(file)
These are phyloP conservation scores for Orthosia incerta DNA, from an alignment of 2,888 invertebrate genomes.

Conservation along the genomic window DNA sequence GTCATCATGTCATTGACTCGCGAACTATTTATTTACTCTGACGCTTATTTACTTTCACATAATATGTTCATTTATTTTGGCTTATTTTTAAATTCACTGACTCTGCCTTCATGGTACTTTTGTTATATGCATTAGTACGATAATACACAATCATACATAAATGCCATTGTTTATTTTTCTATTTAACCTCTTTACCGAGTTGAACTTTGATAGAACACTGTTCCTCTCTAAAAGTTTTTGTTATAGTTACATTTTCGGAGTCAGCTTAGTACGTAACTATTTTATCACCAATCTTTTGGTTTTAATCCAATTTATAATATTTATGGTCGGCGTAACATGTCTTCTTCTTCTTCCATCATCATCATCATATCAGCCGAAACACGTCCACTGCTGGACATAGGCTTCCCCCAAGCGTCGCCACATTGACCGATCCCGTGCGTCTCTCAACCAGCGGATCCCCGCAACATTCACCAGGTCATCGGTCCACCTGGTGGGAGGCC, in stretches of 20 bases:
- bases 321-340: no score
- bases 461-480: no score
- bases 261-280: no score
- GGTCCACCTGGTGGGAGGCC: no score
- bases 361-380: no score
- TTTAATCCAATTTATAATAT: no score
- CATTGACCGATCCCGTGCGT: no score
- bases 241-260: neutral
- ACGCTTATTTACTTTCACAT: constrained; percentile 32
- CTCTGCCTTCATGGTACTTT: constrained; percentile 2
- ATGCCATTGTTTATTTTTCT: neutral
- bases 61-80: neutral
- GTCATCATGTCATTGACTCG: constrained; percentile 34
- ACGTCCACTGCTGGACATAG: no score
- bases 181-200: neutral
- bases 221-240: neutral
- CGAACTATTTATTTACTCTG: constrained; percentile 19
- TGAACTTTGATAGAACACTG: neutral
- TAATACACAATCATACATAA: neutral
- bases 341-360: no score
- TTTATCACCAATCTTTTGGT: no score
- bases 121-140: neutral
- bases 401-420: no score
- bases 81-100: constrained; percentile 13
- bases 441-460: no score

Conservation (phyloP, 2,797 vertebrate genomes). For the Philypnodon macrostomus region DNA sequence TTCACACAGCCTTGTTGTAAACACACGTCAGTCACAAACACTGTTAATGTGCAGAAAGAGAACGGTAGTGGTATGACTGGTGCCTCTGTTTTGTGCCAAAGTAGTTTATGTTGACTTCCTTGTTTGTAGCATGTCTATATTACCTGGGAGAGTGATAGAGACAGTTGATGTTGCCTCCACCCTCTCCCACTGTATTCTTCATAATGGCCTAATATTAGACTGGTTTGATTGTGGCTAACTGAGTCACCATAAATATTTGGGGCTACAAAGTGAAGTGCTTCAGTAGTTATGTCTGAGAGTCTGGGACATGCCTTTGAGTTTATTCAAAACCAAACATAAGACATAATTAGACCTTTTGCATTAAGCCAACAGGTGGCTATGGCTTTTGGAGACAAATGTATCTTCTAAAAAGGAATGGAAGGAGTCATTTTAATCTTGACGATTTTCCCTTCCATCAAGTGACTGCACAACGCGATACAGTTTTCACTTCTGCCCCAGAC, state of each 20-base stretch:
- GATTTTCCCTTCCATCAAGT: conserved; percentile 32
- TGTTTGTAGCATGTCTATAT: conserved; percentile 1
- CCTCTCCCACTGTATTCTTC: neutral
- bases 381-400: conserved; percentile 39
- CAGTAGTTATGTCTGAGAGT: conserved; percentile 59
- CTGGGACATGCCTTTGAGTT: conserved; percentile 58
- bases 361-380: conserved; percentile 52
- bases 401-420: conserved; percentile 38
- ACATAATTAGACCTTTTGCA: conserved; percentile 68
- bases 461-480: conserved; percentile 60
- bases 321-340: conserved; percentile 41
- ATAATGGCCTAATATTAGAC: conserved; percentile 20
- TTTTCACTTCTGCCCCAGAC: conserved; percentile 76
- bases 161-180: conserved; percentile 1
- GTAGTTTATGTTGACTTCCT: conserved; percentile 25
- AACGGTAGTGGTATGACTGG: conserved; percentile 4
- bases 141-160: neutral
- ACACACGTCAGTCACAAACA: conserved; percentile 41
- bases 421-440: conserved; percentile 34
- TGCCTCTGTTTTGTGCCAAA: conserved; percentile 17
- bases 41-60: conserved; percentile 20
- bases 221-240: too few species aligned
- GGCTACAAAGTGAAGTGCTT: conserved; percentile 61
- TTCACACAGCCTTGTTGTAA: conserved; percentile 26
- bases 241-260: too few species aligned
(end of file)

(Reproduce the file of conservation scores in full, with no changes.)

These are phyloP conservation scores for Orthosia incerta DNA, from an alignment of 2,888 invertebrate genomes.

Conservation along the genomic window DNA sequence GTCATCATGTCATTGACTCGCGAACTATTTATTTACTCTGACGCTTATTTACTTTCACATAATATGTTCATTTATTTTGGCTTATTTTTAAATTCACTGACTCTGCCTTCATGGTACTTTTGTTATATGCATTAGTACGATAATACACAATCATACATAAATGCCATTGTTTATTTTTCTATTTAACCTCTTTACCGAGTTGAACTTTGATAGAACACTGTTCCTCTCTAAAAGTTTTTGTTATAGTTACATTTTCGGAGTCAGCTTAGTACGTAACTATTTTATCACCAATCTTTTGGTTTTAATCCAATTTATAATATTTATGGTCGGCGTAACATGTCTTCTTCTTCTTCCATCATCATCATCATATCAGCCGAAACACGTCCACTGCTGGACATAGGCTTCCCCCAAGCGTCGCCACATTGACCGATCCCGTGCGTCTCTCAACCAGCGGATCCCCGCAACATTCACCAGGTCATCGGTCCACCTGGTGGGAGGCC, in stretches of 20 bases:
- bases 321-340: no score
- bases 461-480: no score
- bases 261-280: no score
- GGTCCACCTGGTGGGAGGCC: no score
- bases 361-380: no score
- TTTAATCCAATTTATAATAT: no score
- CATTGACCGATCCCGTGCGT: no score
- bases 241-260: neutral
- ACGCTTATTTACTTTCACAT: constrained; percentile 32
- CTCTGCCTTCATGGTACTTT: constrained; percentile 2
- ATGCCATTGTTTATTTTTCT: neutral
- bases 61-80: neutral
- GTCATCATGTCATTGACTCG: constrained; percentile 34
- ACGTCCACTGCTGGACATAG: no score
- bases 181-200: neutral
- bases 221-240: neutral
- CGAACTATTTATTTACTCTG: constrained; percentile 19
- TGAACTTTGATAGAACACTG: neutral
- TAATACACAATCATACATAA: neutral
- bases 341-360: no score
- TTTATCACCAATCTTTTGGT: no score
- bases 121-140: neutral
- bases 401-420: no score
- bases 81-100: constrained; percentile 13
- bases 441-460: no score

Conservation (phyloP, 2,797 vertebrate genomes). For the Philypnodon macrostomus region DNA sequence TTCACACAGCCTTGTTGTAAACACACGTCAGTCACAAACACTGTTAATGTGCAGAAAGAGAACGGTAGTGGTATGACTGGTGCCTCTGTTTTGTGCCAAAGTAGTTTATGTTGACTTCCTTGTTTGTAGCATGTCTATATTACCTGGGAGAGTGATAGAGACAGTTGATGTTGCCTCCACCCTCTCCCACTGTATTCTTCATAATGGCCTAATATTAGACTGGTTTGATTGTGGCTAACTGAGTCACCATAAATATTTGGGGCTACAAAGTGAAGTGCTTCAGTAGTTATGTCTGAGAGTCTGGGACATGCCTTTGAGTTTATTCAAAACCAAACATAAGACATAATTAGACCTTTTGCATTAAGCCAACAGGTGGCTATGGCTTTTGGAGACAAATGTATCTTCTAAAAAGGAATGGAAGGAGTCATTTTAATCTTGACGATTTTCCCTTCCATCAAGTGACTGCACAACGCGATACAGTTTTCACTTCTGCCCCAGAC, state of each 20-base stretch:
- GATTTTCCCTTCCATCAAGT: conserved; percentile 32
- TGTTTGTAGCATGTCTATAT: conserved; percentile 1
- CCTCTCCCACTGTATTCTTC: neutral
- bases 381-400: conserved; percentile 39
- CAGTAGTTATGTCTGAGAGT: conserved; percentile 59
- CTGGGACATGCCTTTGAGTT: conserved; percentile 58
- bases 361-380: conserved; percentile 52
- bases 401-420: conserved; percentile 38
- ACATAATTAGACCTTTTGCA: conserved; percentile 68
- bases 461-480: conserved; percentile 60
- bases 321-340: conserved; percentile 41
- ATAATGGCCTAATATTAGAC: conserved; percentile 20
- TTTTCACTTCTGCCCCAGAC: conserved; percentile 76
- bases 161-180: conserved; percentile 1
- GTAGTTTATGTTGACTTCCT: conserved; percentile 25
- AACGGTAGTGGTATGACTGG: conserved; percentile 4
- bases 141-160: neutral
- ACACACGTCAGTCACAAACA: conserved; percentile 41
- bases 421-440: conserved; percentile 34
- TGCCTCTGTTTTGTGCCAAA: conserved; percentile 17
- bases 41-60: conserved; percentile 20
- bases 221-240: too few species aligned
- GGCTACAAAGTGAAGTGCTT: conserved; percentile 61
- TTCACACAGCCTTGTTGTAA: conserved; percentile 26
- bases 241-260: too few species aligned